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Cruising with
Limited Mobility

by Tom Gauldin

When my wife was first feeling the symptoms of Multiple Sclerosis, we were concerned that the plans we had made for grand vacations, exotic places and travel would have to be canceled. We soon discovered, however, that cruise ships were one of the best choices for people with limited mobility. We have now traveled twice to Alaska and to the Eastern and Western Caribbean on cruise ships without any problems, and have already begun plans for a cruise to the Baltic this summer.

Multiple Sclerosis is a disease that causes a gradual loss of strength, among other features. The result of my wife's 20 years of MS is that she now uses an Amigo three-wheeled electric scooter for distances, but she still has the ability to walk short distances into rooms and into baths unaided. The scooter is lightweight, uses gel cell batteries for convenience on airlines and can be easily carried by two adults up stairs. Its built-in recharger permits recharging from any electrical outlet, which is important when traveling.

Most cruises actually start at an airport, since few of us live in a port city. Here, the airlines encourage a person with a scooter to ride it to the gate, where it is transferred by the gate personnel to the baggage compartment. When the plane arrives at the airport, the scooter is the first thing off the plane and usually is waiting at the gate by the time the person is off the plane. Scooters with wet cell batteries require special disassembly of the battery package, storage of the batteries in leak-proof packaging and reassembly at the next gate. Gel cell batteries are completely sealed and almost always travel in the scooter without any problems. My wife and I fly as many as ten or twelve times in a year and have experienced nothing but helpfulness, courtesy and assistance from all airlines.

When we arrive at the port airport, my wife can usually walk to the bus the cruise line has waiting to take the passengers to the port. To date, all the buses we've seen are the large over-the-road types with storage under the passenger area. The scooter fits nicely inside with the baggage. Should she need to use it, it is available. We always place our cruise line luggage tag on the scooter in the event we become separated from it. We have encountered buses with no storage underneath AND no wheelchair lift, but here the light weight and size of the scooter permit two adults to easily hoist it aboard the bus. I've never had a person refuse to help me.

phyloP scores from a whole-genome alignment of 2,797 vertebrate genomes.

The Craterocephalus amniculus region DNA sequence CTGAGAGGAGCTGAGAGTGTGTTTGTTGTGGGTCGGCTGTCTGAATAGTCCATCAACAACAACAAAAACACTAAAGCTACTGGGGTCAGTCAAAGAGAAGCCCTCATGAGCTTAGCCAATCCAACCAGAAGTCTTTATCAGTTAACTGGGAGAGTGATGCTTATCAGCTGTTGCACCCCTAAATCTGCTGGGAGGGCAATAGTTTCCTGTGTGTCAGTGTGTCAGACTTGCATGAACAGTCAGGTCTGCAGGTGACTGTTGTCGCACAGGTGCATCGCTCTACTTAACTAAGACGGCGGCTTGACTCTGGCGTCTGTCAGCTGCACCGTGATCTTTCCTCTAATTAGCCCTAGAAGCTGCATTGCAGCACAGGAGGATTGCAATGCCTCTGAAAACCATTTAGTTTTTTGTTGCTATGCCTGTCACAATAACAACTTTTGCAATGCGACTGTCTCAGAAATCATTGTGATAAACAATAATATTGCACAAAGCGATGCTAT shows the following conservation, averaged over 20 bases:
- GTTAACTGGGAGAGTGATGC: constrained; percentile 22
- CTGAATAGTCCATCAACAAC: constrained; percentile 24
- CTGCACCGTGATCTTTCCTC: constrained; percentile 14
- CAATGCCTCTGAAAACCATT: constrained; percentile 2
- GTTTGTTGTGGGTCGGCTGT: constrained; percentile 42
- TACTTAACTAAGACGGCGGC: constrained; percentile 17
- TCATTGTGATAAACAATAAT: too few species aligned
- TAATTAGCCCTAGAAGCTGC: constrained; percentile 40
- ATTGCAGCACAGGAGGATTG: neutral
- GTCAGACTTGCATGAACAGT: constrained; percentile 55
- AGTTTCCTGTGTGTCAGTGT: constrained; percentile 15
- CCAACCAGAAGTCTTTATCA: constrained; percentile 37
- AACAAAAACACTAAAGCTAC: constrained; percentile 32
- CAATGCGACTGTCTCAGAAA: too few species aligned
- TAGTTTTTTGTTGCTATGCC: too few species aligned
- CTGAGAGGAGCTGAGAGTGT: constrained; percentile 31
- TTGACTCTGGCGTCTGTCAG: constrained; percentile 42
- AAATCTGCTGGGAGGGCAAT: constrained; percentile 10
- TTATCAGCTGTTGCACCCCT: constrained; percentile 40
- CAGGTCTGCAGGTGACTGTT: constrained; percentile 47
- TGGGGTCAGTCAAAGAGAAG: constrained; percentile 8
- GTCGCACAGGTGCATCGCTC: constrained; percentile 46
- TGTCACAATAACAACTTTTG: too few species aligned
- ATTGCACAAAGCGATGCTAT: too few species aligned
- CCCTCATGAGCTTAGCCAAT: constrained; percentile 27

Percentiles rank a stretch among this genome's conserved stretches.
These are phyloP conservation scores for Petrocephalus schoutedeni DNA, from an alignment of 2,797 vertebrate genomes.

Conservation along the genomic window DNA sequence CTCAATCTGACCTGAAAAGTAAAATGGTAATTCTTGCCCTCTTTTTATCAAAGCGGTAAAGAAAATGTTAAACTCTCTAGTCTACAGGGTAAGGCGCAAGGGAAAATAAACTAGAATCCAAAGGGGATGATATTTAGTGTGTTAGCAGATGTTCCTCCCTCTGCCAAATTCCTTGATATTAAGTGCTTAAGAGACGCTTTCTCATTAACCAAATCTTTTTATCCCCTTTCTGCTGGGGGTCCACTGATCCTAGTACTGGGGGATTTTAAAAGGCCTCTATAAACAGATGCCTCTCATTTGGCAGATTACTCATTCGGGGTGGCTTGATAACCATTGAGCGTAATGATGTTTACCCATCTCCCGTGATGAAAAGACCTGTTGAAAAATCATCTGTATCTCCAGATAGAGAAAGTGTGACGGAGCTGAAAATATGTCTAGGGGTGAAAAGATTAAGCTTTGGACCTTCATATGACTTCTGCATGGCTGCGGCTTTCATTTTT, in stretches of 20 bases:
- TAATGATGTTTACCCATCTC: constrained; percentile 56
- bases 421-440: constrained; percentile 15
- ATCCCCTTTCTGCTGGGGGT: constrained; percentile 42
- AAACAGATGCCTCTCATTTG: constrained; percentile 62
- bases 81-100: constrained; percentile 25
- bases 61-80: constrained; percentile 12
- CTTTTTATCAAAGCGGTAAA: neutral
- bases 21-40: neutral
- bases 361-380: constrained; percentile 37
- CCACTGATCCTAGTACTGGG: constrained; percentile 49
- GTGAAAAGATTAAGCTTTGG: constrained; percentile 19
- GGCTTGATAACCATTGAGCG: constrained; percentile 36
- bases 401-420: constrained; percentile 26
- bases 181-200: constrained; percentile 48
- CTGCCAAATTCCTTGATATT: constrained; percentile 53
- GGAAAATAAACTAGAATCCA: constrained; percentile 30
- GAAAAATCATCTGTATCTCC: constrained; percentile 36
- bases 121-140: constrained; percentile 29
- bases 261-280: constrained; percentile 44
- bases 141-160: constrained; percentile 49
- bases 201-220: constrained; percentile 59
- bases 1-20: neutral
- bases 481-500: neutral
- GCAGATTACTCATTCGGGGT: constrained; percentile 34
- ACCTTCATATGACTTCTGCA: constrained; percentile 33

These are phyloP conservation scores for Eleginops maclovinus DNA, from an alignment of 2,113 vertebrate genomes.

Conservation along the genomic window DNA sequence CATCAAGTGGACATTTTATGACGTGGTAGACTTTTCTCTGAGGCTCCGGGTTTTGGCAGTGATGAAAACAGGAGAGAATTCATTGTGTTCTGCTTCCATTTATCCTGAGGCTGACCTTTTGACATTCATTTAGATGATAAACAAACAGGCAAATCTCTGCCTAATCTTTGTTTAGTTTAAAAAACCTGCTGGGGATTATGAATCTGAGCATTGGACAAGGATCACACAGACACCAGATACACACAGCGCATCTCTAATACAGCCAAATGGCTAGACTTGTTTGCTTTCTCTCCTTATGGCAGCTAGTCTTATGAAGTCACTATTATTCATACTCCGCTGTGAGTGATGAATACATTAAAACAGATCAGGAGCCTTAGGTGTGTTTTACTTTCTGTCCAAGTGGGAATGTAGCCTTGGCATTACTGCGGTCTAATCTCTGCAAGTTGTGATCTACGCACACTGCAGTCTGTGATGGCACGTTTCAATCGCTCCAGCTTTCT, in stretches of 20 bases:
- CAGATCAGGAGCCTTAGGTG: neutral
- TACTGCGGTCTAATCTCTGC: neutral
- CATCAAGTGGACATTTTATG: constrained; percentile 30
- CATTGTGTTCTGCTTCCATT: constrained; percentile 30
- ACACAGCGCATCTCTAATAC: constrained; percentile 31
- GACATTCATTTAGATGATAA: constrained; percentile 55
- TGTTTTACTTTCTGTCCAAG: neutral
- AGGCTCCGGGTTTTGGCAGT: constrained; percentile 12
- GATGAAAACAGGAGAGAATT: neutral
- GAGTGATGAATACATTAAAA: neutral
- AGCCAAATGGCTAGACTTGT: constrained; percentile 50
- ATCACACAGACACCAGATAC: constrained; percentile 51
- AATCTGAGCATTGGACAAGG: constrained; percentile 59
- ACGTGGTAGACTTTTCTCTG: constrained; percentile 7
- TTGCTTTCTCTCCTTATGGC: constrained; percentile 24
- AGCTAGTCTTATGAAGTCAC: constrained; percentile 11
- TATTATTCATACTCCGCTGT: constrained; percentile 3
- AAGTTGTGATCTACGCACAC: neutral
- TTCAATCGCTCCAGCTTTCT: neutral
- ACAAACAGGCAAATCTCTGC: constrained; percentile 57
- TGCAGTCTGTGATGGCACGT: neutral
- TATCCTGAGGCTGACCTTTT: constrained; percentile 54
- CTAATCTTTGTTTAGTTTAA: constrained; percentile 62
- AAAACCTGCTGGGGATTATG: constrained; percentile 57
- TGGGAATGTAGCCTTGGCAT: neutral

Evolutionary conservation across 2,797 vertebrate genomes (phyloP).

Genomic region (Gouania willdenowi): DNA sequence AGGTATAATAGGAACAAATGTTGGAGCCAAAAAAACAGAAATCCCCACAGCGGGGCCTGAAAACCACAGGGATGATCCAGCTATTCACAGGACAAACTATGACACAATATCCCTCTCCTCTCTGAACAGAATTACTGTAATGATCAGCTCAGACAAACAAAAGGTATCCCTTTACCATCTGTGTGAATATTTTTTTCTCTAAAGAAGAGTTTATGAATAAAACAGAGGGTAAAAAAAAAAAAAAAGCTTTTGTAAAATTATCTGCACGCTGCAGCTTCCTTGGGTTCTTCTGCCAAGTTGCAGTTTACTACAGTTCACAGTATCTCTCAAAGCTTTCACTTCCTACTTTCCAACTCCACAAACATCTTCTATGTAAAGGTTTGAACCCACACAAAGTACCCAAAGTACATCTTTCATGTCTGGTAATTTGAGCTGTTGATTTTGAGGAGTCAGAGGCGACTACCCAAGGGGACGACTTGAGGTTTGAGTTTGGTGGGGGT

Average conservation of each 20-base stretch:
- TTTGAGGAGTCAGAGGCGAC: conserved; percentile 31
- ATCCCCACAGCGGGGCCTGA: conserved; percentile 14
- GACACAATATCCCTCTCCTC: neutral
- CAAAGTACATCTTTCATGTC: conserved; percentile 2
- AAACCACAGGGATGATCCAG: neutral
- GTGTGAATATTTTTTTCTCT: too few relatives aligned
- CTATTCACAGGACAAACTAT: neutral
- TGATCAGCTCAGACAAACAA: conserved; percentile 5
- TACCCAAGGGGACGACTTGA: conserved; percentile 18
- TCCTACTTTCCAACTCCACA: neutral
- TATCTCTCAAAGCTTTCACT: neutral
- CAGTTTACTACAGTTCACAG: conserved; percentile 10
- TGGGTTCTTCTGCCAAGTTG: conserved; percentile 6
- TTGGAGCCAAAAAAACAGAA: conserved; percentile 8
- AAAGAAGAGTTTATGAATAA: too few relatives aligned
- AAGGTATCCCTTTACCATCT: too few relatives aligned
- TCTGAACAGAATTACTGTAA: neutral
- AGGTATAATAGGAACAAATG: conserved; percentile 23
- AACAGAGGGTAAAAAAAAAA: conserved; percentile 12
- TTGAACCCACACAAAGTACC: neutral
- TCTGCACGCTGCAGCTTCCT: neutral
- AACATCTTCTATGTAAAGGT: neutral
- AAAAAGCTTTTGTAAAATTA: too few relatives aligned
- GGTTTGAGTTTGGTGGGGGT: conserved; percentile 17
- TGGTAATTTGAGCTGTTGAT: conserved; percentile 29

Modern cruise ships load from large (hopefully) watertight doors on the side, just above the waterline. These permit wide ramps with handrails for passengers and can even serve as a dock should a tender be needed in a port of call. If the cruise ship is docked at a large terminal, my wife actually rides across the gangway on her scooter to the cabin. Where gangways with steps have been necessary, the ship's hands carry the scooter aboard. We've even taken it on tenders, when the ship is anchored out in a bay. The scooter is loaded last and is waiting for us on the dock when we get off the tender. There are always ship's crew at the gangway and tender to assist handicapped persons. In fact, there are always ship's crew everywhere aboard the ship, which is one of the benefits of cruising -- there are always helpful people to hold an elbow or to help a passenger to get about.